Dianna Mendez 

      9 years ago

      Great article on parenting and discipline! Parents who really care about building their children's character will use loving guidance in helping them to make good choices. I find that parents, without realizing it, will often use methods passed on by their parents. We have to question whether those methods were helpful in discipline or just averted bad choices. Regardless, your advice is all wonderful and will help parents to understand what discipine is and how to address the issue in raising children.

    • algarveview profile image

      Joana e Bruno 

      9 years ago from Algarve, Portugal

      Very interesting hub. Thanks for sharing.

    • slaffery profile image


      9 years ago from Kansas, USA

      I am kind of a mix of authoritarian and authoratative. This article reminds we that I need to balance and how I do things. I wish I had seen this sooner ;)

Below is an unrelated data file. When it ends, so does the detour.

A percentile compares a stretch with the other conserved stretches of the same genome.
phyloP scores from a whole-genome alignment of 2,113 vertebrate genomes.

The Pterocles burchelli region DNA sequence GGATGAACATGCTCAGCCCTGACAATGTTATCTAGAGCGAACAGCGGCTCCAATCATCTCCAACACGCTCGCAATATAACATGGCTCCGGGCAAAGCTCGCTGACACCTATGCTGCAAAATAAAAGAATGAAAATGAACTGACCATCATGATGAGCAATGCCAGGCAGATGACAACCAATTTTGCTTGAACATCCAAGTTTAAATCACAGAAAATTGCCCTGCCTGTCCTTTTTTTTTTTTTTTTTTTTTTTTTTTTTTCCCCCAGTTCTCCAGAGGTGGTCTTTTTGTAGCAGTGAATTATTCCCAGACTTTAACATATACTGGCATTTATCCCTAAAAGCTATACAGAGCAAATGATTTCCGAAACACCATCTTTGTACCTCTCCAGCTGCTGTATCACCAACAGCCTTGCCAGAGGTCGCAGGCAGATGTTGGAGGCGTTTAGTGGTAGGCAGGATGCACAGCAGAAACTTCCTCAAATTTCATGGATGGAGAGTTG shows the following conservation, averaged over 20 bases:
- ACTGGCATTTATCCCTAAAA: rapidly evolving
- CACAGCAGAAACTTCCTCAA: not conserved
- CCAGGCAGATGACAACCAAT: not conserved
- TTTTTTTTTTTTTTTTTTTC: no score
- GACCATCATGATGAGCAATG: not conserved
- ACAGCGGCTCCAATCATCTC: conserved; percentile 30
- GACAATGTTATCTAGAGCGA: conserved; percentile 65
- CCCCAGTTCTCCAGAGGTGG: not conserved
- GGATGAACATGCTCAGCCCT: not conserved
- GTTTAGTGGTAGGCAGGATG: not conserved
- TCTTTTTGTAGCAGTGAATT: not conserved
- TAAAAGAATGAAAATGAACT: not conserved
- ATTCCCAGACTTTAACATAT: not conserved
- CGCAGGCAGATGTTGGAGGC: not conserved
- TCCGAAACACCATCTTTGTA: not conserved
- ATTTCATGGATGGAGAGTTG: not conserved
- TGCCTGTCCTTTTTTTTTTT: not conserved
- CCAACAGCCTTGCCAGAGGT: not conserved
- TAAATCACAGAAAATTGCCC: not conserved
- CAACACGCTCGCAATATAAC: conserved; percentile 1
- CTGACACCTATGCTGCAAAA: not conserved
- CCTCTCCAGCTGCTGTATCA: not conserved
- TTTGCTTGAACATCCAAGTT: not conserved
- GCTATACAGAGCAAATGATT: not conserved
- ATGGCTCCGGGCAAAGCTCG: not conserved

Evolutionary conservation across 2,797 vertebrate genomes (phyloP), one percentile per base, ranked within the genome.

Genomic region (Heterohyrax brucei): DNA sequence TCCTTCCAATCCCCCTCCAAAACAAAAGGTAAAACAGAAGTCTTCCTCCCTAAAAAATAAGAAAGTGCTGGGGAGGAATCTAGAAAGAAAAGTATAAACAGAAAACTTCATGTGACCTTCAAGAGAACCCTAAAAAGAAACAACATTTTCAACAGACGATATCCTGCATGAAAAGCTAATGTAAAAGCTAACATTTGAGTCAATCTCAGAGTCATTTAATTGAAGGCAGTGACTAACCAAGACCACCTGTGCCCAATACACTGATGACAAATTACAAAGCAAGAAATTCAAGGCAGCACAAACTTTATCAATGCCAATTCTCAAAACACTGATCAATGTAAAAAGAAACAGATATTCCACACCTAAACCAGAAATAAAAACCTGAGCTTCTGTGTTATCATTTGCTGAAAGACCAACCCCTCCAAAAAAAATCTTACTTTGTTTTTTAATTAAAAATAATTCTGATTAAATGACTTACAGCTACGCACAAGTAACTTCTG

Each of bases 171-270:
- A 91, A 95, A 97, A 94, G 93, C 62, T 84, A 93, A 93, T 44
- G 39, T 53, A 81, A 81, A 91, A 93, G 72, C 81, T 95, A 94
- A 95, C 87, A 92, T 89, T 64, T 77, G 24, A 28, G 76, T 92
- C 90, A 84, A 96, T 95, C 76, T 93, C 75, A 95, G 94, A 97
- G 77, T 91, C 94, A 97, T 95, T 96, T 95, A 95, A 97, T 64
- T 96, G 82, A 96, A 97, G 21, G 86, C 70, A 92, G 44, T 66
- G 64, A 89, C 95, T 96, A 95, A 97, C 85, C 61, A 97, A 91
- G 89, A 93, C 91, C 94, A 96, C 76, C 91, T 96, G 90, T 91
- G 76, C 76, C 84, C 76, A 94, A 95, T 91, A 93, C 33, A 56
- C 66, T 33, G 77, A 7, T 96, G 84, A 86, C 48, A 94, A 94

• rebekahELLE profile imageAUTHOR


      9 years ago from Tampa Bay

      Thanks Jennifer. I'm glad you found the hub helpful. Parenting is different for each child, but consistency, love and clearly defined boundaries must be part of an effective parenting philosophy.

    • Jennifer Day profile image

      Jennifer Day 

      9 years ago from London (UK)

      A great Hub. Thanks for this - great to reference for parents who don't have time to read a whole book. This Hub is so succinct and helpful. As you say parenting doesn't come with an instruction book and it's difficult, to say the least - everyone expecting a child should get training(!) - but in lieu of that, this Hub is a great start!